Through the creation of the Health Advanced Research Projects Agency (HARPA), we have the opportunity to improve and save the lives of millions of Americans.
There are more than 9,000 known diseases, yet we have treatments for only 500 of them.
Take the sobering fact that ninety-one percent of pancreatic cancer patients die from the disease. There are no reliable early detection tests and no curative treatments. Nothing has changed in more than forty years.
America must, and can, do better.
We have billions of dollars of taxpayer-funded research that is not getting to patients. Despite medical innovation over the last century, millions of people with deadly and debilitating conditions have seen no progress. The current path from basic science to commercial viability is too slow.
Federal investment is the fastest, most effective way to de-risk the marketplace. HARPA will disrupt the health technology sector to drive meaningful innovation that will save millions of lives and billions of dollars.
HARPA is modeled after the Defense Advanced Research Projects Agency (DARPA), the gold-standard for innovation and accountability. DARPA makes critical investments in breakthrough technologies for national security. It developed The Internet, Voice Recognition Technology, GPS navigation, Night vision, Robotic Prostheses, Stealth Technology.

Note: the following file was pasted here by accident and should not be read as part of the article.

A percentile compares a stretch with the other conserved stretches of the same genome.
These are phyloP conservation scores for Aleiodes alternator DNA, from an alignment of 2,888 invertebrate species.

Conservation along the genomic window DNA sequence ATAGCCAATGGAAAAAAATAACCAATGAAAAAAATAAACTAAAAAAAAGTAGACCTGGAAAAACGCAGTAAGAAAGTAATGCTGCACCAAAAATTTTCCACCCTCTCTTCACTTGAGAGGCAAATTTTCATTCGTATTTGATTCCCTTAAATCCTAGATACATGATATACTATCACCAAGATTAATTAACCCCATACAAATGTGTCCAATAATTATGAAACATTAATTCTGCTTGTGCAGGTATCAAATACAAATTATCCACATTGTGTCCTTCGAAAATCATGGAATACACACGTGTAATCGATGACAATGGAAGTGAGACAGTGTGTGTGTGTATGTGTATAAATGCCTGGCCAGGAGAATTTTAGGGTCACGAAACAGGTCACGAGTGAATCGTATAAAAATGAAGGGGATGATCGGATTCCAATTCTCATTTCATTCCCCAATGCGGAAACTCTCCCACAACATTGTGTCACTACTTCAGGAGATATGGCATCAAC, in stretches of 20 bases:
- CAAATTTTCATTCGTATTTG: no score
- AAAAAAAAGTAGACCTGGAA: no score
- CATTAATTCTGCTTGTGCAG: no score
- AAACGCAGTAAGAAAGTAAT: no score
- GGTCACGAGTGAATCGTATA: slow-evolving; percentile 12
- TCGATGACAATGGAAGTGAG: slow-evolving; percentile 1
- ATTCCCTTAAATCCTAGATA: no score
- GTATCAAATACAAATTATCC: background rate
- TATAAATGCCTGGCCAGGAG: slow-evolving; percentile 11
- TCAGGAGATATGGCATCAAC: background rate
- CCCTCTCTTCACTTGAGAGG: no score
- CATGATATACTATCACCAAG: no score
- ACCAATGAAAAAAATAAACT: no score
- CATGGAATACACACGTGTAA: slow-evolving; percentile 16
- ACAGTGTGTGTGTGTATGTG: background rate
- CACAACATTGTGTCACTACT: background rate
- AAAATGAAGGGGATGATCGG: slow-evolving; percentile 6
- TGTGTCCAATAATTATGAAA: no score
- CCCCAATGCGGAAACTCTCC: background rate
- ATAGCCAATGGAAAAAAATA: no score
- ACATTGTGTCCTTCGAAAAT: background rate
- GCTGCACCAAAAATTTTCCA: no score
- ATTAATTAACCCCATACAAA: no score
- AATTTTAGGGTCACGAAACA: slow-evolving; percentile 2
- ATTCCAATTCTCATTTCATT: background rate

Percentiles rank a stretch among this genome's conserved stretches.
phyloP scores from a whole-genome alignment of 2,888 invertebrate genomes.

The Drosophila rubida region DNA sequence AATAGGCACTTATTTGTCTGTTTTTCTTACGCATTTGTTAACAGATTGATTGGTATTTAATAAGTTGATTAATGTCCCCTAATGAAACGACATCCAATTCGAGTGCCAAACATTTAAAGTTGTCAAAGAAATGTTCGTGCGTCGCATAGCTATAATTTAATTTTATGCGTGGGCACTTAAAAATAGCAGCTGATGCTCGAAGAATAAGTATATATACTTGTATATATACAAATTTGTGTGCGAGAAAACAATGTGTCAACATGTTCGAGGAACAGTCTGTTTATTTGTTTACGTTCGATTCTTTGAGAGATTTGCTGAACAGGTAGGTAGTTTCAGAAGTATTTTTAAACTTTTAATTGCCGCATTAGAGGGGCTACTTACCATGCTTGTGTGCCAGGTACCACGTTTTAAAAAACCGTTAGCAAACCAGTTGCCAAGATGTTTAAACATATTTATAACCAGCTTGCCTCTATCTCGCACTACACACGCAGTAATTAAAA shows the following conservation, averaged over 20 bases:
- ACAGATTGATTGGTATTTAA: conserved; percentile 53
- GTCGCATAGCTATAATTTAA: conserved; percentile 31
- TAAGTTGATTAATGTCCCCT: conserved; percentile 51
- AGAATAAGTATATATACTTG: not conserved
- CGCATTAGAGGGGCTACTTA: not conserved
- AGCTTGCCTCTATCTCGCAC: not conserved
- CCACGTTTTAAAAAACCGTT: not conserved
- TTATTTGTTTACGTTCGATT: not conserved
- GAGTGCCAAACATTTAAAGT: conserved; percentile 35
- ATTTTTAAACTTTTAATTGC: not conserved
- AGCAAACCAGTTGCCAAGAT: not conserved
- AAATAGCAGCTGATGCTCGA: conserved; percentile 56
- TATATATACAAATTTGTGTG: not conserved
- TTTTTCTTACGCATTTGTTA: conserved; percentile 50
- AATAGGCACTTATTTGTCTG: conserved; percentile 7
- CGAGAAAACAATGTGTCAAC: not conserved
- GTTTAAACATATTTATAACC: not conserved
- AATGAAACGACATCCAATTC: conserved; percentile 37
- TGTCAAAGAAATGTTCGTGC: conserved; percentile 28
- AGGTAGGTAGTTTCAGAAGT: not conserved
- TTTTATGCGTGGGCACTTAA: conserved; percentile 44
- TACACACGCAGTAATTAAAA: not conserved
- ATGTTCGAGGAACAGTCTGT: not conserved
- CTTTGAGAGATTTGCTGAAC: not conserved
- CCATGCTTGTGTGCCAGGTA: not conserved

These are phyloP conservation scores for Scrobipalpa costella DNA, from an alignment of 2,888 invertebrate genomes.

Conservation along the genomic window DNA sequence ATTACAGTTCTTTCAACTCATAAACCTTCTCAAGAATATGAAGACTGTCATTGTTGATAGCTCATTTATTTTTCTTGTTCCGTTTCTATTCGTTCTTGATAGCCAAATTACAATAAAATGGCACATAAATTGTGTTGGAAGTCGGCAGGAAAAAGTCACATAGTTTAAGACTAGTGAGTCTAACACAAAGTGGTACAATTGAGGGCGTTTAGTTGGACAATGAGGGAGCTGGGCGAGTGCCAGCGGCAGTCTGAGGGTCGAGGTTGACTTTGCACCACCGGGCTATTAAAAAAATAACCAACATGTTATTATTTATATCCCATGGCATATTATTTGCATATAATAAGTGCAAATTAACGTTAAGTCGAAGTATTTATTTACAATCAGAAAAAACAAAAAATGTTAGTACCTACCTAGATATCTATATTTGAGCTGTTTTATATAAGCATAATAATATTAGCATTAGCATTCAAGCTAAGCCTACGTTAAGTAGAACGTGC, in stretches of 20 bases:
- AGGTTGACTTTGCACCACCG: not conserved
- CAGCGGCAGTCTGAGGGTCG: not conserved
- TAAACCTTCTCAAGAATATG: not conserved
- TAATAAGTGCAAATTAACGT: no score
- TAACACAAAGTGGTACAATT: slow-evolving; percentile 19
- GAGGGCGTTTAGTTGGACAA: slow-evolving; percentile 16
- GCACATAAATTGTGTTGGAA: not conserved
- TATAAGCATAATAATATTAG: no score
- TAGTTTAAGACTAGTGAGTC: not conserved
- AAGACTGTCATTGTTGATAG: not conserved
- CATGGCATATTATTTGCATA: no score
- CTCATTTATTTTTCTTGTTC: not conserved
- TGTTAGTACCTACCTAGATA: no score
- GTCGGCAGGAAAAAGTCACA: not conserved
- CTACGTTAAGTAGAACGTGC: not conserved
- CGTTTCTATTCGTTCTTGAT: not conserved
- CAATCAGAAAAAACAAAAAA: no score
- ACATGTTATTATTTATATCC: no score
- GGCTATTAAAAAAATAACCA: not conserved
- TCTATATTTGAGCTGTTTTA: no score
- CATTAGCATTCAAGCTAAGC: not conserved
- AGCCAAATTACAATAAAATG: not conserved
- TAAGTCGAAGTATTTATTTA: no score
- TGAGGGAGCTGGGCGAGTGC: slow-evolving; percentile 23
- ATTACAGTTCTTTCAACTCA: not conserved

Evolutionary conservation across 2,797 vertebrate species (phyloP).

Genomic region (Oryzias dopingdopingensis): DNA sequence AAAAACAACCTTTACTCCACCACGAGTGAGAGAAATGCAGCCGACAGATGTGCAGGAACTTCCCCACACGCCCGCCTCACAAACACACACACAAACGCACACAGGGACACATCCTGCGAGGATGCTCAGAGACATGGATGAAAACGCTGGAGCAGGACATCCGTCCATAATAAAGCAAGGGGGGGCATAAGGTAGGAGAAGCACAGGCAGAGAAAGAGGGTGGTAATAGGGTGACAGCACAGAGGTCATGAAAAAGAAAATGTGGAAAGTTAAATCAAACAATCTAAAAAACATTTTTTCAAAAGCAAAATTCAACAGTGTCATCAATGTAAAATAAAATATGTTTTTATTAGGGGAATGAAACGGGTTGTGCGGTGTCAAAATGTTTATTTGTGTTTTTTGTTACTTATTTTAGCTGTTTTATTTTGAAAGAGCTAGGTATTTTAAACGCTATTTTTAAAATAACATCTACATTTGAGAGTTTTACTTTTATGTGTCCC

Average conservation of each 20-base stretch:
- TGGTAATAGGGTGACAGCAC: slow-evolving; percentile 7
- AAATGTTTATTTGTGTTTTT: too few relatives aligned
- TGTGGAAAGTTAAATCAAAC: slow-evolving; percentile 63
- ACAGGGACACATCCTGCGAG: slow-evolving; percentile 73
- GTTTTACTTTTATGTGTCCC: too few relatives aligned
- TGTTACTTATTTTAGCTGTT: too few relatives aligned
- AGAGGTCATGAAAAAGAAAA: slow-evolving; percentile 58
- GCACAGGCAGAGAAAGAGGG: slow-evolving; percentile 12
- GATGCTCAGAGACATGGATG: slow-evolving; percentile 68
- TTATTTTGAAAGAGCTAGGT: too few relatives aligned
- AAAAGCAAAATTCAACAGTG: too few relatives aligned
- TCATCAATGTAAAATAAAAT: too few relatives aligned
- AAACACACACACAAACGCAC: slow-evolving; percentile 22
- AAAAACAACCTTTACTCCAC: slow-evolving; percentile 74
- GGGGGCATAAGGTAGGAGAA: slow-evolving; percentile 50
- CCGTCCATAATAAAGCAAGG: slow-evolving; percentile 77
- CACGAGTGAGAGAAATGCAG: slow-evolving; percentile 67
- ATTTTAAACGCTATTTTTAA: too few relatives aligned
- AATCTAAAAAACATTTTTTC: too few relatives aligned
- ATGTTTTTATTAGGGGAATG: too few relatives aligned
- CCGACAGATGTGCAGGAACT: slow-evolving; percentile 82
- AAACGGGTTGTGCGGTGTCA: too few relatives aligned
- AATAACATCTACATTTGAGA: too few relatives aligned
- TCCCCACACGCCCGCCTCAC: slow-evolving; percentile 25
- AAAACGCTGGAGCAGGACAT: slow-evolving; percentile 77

DARPA’s success proves there is an effective government model for translating science to product. There is currently no vehicle within the federal government to do this for health.
HARPA’s identical operating principles, built on urgency, leadership, high-impact investments and accountability, will advance scientific research from the lab to the patient.
HARPA will work within an innovation ecosystem that leverages the best of the commercial market, biotech and healthcare companies, venture capital and philanthropy, academic institutions and other government and regulatory agencies.
HARPA will innovate to put patients first.
Develop and apply state-of-the-art tools and technologies to enable vast improvements in healthcare and fill market failures;
Provide immediate translational value and spawn new industries;
De-risk innovation for private companies;
Leverage discovery-based research at the National Institutes of Health (NIH), the Department of Defense (DoD) and other federal agencies through interagency cooperation;
Operate with a commitment to open science and data-sharing.